It’s been going since 1969, changing its name to Man Booker in 2002. Disappointingly – well, to me anyway – this was not to distinguish it from Woman Booker, Child Booker or perhaps Orang-Utang Booker, but simply because some chaps with a lot of money wanted to associate themselves with books, rather than leave people with the impression that they were simply interested in, you know, money. Incidentally, have a look at their own explanation of who they are at http://www.themanbookerprize.com/faqs . I say this not in order to promote them – they’re going to get name-dropped a lot between now and prize day – but because I don’t understand a single word. Is it me? Or is it meaningless guff? And if so, did someone get paid to make it up? And when did people start treating words so badly and getting away with it (oh, I think we’ve just stumbled on a subject for another week, don’t you)?
Anyway, the short list for the Man Booker Prize 2013 has been announced. I heard NoViolet Bulawayo (We Need New Names) being interviewed on the radio and she sounds like a darling: one for the will-read list. But my money’s on Colm Toibin’s The Testament of Mary because (a) he has been short-listed twice before and my (admittedly patchy) understanding of statistics means that he’s much more likely to win this time and (b) it is short. We must talk about the length of books one day: enough, here, to say that it is perfectly acceptable to quail at the sight of yet another 1,000-pager. Had Wittgenstein turned his hand to reviewing novels (and I’m sure he’d have been a lulu), he might well have come up with the dictum, ‘if it can be said, it can be said briefly’.
The Booker (let’s call it that: so pleasingly almost nominatively deterministic and it’s time we tried to put the phrase ‘liquid investment styles’ shudderingly behind us) has a good track record, on the whole. In the last five years, the prize has gone to Hilary Mantel, twice – and, oh, if you haven’t yet starting reading Wolf Hall and Bring Up the Bodies, cancel all engagements, snuggle up and get cracking without further delay – Julian Barnes, always thoughtful, spare and illuminating, and Howard Jacobson (whose Oxford University sermon a couple of years ago was so good we had to sit on our hands not to applaud or throw flowers).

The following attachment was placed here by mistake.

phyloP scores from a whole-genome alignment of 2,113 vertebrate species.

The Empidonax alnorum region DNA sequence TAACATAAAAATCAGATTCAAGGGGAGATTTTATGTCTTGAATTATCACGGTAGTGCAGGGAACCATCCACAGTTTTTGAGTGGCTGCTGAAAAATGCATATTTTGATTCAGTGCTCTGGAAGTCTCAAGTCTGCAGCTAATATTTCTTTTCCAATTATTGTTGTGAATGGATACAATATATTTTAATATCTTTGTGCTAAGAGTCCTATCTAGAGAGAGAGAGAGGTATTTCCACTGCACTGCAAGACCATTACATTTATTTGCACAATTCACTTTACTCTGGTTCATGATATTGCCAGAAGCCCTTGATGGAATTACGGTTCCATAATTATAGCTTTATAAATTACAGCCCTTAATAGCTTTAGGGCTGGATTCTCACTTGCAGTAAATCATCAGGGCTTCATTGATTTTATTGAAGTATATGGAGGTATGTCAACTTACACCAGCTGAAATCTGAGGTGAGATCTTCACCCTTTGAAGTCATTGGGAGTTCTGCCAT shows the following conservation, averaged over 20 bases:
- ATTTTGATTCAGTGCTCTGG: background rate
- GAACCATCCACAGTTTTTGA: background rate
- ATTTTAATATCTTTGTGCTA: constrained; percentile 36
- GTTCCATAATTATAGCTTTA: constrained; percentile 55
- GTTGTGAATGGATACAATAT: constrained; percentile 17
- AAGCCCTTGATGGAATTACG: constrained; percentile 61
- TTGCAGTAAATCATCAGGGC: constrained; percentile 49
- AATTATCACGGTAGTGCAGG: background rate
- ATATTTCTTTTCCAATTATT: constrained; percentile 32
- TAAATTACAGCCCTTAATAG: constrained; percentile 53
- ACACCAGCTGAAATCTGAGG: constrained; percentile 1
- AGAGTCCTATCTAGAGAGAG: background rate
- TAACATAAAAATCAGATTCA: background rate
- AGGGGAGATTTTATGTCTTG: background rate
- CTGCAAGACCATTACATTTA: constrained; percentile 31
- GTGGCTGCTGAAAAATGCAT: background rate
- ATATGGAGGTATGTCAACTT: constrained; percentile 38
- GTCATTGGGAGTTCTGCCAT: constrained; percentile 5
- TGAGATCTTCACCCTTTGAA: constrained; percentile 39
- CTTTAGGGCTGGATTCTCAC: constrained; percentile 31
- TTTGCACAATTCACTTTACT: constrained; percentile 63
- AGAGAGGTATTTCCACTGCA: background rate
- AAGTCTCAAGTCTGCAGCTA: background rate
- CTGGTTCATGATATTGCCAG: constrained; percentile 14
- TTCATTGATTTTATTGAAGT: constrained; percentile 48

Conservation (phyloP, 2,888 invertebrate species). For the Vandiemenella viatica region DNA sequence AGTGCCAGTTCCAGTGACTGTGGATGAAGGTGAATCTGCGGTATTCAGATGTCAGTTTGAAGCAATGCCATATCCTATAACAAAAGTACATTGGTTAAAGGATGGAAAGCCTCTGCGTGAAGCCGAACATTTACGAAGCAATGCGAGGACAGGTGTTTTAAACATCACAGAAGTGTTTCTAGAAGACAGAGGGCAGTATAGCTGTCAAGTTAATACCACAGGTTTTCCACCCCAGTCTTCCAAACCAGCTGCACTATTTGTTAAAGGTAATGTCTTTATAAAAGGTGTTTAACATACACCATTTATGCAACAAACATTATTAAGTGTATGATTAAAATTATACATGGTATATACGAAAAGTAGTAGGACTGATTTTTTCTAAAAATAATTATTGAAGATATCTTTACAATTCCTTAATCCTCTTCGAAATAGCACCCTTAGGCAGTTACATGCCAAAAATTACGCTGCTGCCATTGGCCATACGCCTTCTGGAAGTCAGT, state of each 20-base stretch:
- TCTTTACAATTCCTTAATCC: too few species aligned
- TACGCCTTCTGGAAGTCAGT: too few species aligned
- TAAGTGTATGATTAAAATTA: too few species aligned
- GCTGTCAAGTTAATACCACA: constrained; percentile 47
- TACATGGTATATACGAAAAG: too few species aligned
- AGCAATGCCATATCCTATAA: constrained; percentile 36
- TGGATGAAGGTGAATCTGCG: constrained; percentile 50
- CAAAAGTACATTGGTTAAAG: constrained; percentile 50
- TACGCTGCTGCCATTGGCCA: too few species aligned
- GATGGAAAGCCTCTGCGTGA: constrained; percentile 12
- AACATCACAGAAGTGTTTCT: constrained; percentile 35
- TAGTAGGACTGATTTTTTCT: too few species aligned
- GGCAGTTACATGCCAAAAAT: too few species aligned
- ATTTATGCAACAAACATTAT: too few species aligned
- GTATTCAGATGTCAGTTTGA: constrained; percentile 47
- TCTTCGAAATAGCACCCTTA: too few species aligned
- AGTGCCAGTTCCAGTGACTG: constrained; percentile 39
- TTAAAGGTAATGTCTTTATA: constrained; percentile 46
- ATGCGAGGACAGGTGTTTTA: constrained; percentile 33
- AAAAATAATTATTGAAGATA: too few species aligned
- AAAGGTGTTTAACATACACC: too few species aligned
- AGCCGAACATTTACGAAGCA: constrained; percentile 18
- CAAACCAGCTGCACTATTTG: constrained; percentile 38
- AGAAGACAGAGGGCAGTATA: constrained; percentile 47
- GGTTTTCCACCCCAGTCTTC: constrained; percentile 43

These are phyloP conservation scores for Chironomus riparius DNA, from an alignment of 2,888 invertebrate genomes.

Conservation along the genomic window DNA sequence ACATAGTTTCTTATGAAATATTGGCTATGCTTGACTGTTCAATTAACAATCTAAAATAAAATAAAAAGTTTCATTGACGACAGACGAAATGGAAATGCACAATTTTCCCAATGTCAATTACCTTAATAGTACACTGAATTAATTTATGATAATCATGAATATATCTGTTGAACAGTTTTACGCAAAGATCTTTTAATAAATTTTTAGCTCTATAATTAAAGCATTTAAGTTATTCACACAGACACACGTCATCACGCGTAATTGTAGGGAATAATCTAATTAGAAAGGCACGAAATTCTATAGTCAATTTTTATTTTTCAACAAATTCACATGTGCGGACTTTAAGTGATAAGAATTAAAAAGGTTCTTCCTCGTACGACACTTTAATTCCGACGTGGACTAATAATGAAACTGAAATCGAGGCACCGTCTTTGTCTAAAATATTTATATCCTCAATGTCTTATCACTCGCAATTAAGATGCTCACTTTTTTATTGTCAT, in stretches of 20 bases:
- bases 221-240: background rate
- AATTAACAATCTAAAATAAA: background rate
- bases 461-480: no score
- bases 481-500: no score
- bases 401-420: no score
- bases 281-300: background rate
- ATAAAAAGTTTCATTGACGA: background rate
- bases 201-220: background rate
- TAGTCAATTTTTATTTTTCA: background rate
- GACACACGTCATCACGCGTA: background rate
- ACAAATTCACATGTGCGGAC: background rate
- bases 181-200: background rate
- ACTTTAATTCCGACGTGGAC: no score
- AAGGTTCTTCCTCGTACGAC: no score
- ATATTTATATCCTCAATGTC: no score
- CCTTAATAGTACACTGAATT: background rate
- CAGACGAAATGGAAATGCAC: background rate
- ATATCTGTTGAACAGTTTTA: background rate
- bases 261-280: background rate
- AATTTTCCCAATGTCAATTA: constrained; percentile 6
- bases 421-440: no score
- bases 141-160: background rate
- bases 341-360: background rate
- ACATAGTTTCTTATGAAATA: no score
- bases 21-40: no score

There are other prizes, of course. In fact there are shelves, cupboards, downstairs lavatories full of the things. Some, like the Costa (once the Whitbread, which seemed, somehow, more stately) and the TS Eliot, matter: others don’t, except to the grateful recipients and their publishers, agents and mothers. I have a soft spot for the Betty Trask prize for its clear-eyed determination to encourage and support new young writers, and for its dignified championing of the road less travelled – the last best-seller it backed was Zadie Smith in 2001. The Nobel raises its dignified, remote head and shoulders above the rest by dint of its effortless appreciation of all languages, cultures and genres, a gift not given to us mere mortals. I was glad when Seamus Heaney won it, and I have no way of knowing whether, were I Chinese and/or able to read Chinese, I would have been glad when Mo Yan won the Nobel Prize last year, because I’m not and I can’t and, to be honest, I’d never heard of him until the announcement and I still don’t know what his writing feels like when you read it.
Should writing be a competition? Have we reduced publishing to a reality show with winners and losers? Well, yes, and on the other hand, no. First, yes. Getting any copies at all of your book sold now involves – especially if you are female – having air-brushed, made-over photos of you touted round the media and plastered on the back of your deathless prose. When did this happen and why did we let it? I haven’t the remotest idea what …. Ah. I see a problem. I was trying to think of an author whose appearance is unknown to me, so that I could say to you, ‘I haven’t the remotest idea what he or she looks like’: but I couldn’t. I couldn’t because I have become so conditioned to the who-is-she-or-he culture that I Google writers. I didn’t know what Rosemary Sutcliff, or Roger Lancelyn-Green (another childhood favourite about whom we will talk one day) looked like when I read them, but now I do. So, yes, we have become readers who demand to know the face, the story and the inside leg measurement of our authors. One in the eye for Roland Barthes: the author is not only not dead, he’s on daytime television.
But on the other hand, no. Because, praise the Lord, we don’t just read the prize-winners, or the best-seller Top Ten, or the Good Reads lists of Ten Best Anything. Do we? You don’t, surely. You’re much too eclectic, and self-confident, and cheerful a reader to stick to the road most travelled. And unless you’re clever enough, or Chinese enough, to be able to read Mo Yan, there are prize-winners you don’t read, and are making no plans to read. That’s OK too: this is as good a time as any to face the fact that by the time we die there will still be books in the world that we have not read.
I was six. It has a proper bookplate which tells the world how marvellous, clever and well-behaved I was then. I had to do a proper curtsey when I went up onto the stage to be given it. I can’t help wondering if life would be a better place if it still, just occasionally, held out the possibility of such glory. Meanwhile, when I write The Novel, I’ll start practising my curtsey for the Man Booker judges. Just in case.